him.
‘I look for John Proctor that took me from my sleep and put knowledge in my heart.’ –overly emotional.
Metaphorical- ‘and now you bid me tear the light out of my eyes?’
Rebecca Nurse introduced. ‘the general opinion of her character was so high.’
Hale introduced ‘eager-eyed intellectual’ ‘concieves himself much as a young doctor’ ‘his goal is light,
goodness and preservation.’
Parris is ‘delighted’ to see Hale.
Introduction of Giles Corey, ‘most comical hero’ ‘blamed for so much’ ‘didnt give a hoot for public
opinion’ ‘a nuisance’ –he doesnt care what people think of him, hes not taken seriously but he’s good at
heart.
Linguistic Devices
• Rev Parris is shown to use a lot of exclamatives at the beginning to show
his anxiety of what Salem and people will think. ‘Oh my, God! God help
me!’ and ‘Out of my sight!’
• Abigail described with Pre-modifiers to exaggerate what she’s like e.g.
Adverb and pre-modifier ‘strikingly beautiful’ Giving an instant good
impression of Abigail.
• During conversation between Abigail and Rev Parris, Parris uses lots of
imperative sentence types to show his authority over Abigail, ‘go directly
home and speak nothing of unnatural causes.’ Abigail also calls Parris
‘uncle’ (also showing affection) whilst he calls her ‘Child’ to show how
Abigail is inferior.
• Towards the end of their opening conversation, Abigail begins to use
exclamatives ‘You mistake yourself, Uncle!’ showing how her confidence is
growing and that she is trying to defend herself. She begins to use 1st
person pronouns such as ‘I will not have it said that my name is soiled!’
She is becoming selfish and making it all about her.
Linguistic Devices
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Putnam shown to have authority- Imperatives ‘Now look you, Parris,’ and ‘Tell Mr
Parris what you have done.’ Lots of exclamatives ‘No, witchcraft!’ Also many
interrogatives to question everyone, showing that he is dominant in the
conversation and holding the floor: ‘Don’t you understand it, sir?’ Also uses simple
sentences which are straight to the point and cant be argued with ‘It is a
providence.’
Mercy Lewis shown to be lower than everyone else by her speech e.g. ‘her
grandma come’ this is her idiolect, and it shows her to be less educated. Also use
of adjacency pair shows how she is inferior, ‘you go home to ruth d’y’hear?’ ‘aye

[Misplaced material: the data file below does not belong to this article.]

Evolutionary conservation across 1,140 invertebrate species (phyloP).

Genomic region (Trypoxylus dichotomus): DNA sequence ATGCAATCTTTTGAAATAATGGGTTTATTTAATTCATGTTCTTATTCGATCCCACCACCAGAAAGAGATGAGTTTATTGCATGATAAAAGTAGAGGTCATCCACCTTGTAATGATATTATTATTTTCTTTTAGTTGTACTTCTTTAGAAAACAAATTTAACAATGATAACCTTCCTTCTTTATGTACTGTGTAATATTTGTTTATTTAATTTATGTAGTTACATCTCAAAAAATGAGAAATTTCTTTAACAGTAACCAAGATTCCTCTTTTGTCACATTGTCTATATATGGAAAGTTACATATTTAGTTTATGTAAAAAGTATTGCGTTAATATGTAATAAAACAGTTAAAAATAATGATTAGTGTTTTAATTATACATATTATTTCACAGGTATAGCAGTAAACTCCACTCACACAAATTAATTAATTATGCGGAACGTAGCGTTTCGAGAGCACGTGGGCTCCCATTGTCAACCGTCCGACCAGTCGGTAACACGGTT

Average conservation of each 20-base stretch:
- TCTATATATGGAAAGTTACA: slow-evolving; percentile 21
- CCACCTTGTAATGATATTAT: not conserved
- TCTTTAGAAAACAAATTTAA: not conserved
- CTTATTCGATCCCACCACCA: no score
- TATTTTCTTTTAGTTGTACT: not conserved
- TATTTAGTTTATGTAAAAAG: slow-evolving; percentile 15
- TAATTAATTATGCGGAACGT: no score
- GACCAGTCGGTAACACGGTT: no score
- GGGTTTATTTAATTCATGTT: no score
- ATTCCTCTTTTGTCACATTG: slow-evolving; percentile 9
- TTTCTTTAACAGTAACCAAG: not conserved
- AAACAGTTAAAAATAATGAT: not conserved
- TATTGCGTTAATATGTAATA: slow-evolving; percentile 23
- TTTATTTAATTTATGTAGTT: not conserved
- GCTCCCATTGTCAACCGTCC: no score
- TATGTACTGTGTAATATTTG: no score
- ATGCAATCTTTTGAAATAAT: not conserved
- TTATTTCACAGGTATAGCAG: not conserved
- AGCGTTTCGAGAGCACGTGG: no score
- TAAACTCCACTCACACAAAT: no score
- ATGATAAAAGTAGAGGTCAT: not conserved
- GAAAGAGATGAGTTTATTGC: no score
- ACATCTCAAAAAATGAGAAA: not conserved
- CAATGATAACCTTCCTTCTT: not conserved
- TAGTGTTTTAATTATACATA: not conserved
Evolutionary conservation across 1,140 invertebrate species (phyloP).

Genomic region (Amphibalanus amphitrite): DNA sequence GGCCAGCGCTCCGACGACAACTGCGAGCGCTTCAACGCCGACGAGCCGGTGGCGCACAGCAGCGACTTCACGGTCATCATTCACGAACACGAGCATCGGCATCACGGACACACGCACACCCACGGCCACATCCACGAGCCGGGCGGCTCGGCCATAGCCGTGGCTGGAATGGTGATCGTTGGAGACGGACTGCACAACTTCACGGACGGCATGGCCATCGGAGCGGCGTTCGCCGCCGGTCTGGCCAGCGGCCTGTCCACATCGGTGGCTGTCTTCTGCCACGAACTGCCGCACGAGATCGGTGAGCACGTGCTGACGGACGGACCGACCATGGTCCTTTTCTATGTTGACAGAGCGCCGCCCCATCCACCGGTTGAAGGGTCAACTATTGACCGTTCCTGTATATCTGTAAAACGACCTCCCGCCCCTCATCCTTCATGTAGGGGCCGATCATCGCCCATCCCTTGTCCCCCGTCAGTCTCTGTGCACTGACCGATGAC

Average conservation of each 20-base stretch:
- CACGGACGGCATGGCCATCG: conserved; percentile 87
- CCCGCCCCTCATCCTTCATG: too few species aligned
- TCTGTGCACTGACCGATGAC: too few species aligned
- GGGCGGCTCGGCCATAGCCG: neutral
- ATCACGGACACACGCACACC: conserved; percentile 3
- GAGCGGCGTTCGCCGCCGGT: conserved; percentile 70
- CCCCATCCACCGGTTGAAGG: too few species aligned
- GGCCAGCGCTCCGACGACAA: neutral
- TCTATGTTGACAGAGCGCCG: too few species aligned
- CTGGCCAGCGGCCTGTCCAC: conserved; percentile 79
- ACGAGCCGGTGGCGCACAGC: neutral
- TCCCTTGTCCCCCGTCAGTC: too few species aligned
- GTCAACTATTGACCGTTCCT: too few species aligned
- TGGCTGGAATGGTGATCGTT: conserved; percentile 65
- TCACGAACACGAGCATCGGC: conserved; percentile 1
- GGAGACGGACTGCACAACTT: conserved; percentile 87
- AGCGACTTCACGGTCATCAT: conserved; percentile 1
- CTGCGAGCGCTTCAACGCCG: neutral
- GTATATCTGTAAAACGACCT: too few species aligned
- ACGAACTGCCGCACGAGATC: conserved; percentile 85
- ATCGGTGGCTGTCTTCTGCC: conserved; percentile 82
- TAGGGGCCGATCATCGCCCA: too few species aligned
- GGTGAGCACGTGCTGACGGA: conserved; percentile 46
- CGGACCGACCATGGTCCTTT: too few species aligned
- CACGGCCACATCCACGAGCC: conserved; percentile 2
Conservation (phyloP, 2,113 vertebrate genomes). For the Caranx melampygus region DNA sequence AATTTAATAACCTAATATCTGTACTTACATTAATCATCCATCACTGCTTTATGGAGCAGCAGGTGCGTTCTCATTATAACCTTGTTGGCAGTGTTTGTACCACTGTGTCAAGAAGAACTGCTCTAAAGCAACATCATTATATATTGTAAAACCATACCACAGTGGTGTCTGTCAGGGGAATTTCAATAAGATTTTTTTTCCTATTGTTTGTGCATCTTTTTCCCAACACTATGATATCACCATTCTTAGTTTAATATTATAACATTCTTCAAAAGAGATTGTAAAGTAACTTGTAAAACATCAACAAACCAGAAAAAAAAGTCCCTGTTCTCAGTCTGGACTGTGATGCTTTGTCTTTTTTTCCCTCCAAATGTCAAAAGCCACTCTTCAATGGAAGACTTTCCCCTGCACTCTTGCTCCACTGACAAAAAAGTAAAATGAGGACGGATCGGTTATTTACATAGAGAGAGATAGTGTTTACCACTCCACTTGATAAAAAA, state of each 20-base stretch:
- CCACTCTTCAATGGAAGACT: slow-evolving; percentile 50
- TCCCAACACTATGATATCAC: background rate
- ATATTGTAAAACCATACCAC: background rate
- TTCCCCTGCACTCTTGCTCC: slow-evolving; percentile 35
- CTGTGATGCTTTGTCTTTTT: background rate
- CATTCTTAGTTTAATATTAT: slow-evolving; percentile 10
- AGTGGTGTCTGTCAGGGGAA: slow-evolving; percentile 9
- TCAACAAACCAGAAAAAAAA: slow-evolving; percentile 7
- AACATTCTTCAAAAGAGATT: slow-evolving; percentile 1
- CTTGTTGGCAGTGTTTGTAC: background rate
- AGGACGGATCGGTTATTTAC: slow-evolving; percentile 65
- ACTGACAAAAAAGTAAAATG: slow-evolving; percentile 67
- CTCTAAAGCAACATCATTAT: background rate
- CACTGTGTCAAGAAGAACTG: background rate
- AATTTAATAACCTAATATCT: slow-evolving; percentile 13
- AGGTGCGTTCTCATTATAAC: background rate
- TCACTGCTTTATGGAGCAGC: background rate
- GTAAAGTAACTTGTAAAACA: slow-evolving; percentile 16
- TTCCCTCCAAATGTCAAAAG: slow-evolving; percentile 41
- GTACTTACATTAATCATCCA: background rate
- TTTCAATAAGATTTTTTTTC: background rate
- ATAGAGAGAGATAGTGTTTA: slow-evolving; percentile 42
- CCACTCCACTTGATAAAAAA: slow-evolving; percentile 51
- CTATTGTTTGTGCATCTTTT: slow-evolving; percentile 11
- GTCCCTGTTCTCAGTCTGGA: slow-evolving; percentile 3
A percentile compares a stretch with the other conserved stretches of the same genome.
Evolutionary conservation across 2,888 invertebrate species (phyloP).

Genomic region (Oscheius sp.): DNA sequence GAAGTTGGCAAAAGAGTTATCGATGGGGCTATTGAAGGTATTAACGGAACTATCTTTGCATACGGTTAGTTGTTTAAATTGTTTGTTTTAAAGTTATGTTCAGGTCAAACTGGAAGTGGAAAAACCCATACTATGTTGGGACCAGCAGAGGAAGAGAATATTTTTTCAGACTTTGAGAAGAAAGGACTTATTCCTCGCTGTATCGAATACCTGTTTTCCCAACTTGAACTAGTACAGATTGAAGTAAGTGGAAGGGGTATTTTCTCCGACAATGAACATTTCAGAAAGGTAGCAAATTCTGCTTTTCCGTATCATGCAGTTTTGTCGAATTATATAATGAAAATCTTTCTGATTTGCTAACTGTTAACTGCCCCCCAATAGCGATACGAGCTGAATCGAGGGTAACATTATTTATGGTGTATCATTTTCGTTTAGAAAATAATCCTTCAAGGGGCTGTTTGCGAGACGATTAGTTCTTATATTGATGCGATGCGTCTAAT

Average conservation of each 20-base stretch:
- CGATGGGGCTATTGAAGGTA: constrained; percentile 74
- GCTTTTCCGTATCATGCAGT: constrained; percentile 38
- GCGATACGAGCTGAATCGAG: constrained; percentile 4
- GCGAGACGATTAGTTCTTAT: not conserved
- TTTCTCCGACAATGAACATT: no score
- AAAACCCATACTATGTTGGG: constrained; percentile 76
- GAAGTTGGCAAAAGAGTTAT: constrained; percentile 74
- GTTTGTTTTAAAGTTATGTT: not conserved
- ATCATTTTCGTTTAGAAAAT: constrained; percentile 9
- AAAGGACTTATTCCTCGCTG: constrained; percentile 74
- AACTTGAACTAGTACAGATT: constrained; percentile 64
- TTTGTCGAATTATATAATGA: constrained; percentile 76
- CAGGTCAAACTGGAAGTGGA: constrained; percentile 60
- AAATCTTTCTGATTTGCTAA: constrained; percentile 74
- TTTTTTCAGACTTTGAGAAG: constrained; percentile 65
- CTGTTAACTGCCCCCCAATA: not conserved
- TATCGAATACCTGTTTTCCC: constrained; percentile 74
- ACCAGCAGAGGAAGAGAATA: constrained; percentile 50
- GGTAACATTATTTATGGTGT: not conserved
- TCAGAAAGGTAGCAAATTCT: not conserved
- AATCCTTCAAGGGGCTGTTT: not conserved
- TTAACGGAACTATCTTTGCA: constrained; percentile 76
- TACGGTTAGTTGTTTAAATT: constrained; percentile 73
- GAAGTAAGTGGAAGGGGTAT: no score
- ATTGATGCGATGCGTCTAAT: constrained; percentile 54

mum’ this is reflective of the fact that she is a servant and is following rules.
Mary Warren: shows a negative face ‘I never done any of it, Abby. I only looked!’
showing how she is denying it.
When Betty wakes up. Lots of exclamatives to build the tension ‘Betty, you never
say that again!’ ‘You did, you did!’ Betty tries to hold the floor by interrupting
Abigail twice in an attempt to control the conversation. However Abigail is the
most dominant. Short, simple sentences ‘Now look you. All of you. We danced.’
shows Abigail to be quite threatening. Also use of inclusive pronoun ‘we’ allowing
her to involve all of the girls so they all get into trouble.
Linguistic devices
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Proctor begins mainly with interrogatives and exclamative sentences e.g. ‘be you
foolish, Mary Warren?’ and ‘I am looking for you more often than my cows!’
Abigail, starts using long sentences around Proctor ‘I cannot sleep for
dreamin...through some door.’
Adverbs used to make more specific, Abigail clutches Proctor ‘desperately’ and
Proctor pushes her away ‘firmly.’
Many interuptions by each showing that they are both trying to hold the floor.
Repetition, Proctor copies what abigail says ‘Aye-but we did’ ‘Aye-but we did not.’
Lots of exclamatives from Abigail, ‘I cannot!’ ‘John, pity me!’
Lexical field of religion ‘i never knew the lying lessons i was taught by all these
christian women and their covenanted men!’
Interrogative by Giles Corey ‘what signifies the reading of strange books?’ this may
convey to the audience that even though it is not necessarily witch craft, the
slughtest unorthodox behaviour automatically makes someone a suspects so it
foreshadows what may happen further on.
Ends with the girls shouting blame at each other, lots of exclamatives ‘I saw Goody
Hawkins with the devil!’ ‘I saw George Jacobs with the devil!’
Rhetorical Devices
• Parris repeats himself, ‘no-no’ when replying to Abigail.
‘No, no she never flew’ when replying to Mrs Putnam’
this shows his anxiety and how he tries to defend
himself.
• Putnam uses the rule of 3 when speaking to show his
authority, persuade Parris and to get his point across
‘Come down, speak to them, pray with them.’
• Abigail uses repetition when talking to Proctor, ‘I know
you John. I know you.’ this shows how she is trying to
convince him and to get reasurance from him. It is also
put in italics to create even more emphasis.